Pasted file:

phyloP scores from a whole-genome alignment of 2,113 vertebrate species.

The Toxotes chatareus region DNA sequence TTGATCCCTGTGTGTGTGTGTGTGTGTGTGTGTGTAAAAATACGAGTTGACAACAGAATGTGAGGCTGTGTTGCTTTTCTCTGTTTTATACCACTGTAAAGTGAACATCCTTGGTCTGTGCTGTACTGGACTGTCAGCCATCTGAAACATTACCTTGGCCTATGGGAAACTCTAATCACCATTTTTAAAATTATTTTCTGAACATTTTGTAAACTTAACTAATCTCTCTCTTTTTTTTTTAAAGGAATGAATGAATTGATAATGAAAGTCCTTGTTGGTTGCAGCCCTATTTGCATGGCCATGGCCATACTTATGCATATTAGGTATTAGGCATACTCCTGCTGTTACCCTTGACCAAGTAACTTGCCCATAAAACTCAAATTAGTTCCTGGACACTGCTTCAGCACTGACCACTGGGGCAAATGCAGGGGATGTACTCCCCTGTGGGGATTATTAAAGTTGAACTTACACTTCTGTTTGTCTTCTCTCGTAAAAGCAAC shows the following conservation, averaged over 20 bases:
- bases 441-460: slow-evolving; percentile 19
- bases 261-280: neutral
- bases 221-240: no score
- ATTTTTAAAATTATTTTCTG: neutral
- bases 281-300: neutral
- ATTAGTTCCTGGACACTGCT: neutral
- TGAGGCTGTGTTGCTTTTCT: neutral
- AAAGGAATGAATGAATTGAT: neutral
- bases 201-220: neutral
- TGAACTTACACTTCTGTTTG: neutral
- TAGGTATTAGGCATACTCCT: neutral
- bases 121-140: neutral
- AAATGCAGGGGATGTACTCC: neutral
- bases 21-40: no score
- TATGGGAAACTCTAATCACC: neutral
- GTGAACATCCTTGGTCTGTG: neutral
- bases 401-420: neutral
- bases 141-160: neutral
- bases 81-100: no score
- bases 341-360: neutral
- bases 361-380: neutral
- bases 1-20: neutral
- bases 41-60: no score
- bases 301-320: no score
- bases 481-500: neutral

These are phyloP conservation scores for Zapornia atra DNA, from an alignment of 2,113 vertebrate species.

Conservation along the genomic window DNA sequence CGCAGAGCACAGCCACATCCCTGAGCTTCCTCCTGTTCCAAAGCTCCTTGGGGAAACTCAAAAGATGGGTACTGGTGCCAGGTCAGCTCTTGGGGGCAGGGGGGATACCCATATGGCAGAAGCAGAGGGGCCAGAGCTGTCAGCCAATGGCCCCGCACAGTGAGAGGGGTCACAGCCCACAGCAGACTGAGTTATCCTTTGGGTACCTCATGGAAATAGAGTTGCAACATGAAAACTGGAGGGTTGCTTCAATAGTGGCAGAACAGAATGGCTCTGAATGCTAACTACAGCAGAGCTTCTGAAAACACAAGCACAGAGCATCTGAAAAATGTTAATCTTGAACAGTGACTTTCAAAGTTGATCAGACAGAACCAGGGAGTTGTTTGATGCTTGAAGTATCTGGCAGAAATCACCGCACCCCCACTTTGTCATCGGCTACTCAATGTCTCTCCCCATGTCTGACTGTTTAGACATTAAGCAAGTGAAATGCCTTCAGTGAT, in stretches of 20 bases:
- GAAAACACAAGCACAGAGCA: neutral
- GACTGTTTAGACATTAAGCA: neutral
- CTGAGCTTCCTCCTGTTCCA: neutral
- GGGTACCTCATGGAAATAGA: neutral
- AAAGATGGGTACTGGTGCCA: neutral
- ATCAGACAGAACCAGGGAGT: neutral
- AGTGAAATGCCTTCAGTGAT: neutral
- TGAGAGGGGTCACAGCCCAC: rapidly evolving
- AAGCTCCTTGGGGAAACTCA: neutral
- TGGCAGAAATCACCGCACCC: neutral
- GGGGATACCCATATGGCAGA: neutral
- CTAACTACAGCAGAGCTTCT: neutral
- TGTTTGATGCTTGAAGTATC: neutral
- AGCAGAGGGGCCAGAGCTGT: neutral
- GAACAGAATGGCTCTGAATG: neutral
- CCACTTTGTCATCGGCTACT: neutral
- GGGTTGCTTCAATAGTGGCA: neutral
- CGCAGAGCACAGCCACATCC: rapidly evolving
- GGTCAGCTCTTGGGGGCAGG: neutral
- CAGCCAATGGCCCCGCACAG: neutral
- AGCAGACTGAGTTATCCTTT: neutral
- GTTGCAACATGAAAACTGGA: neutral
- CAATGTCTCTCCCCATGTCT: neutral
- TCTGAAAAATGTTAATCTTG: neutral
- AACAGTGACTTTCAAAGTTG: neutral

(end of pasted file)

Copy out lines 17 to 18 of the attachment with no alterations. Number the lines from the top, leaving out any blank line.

- TATGGGAAACTCTAATCACC: neutral
- GTGAACATCCTTGGTCTGTG: neutral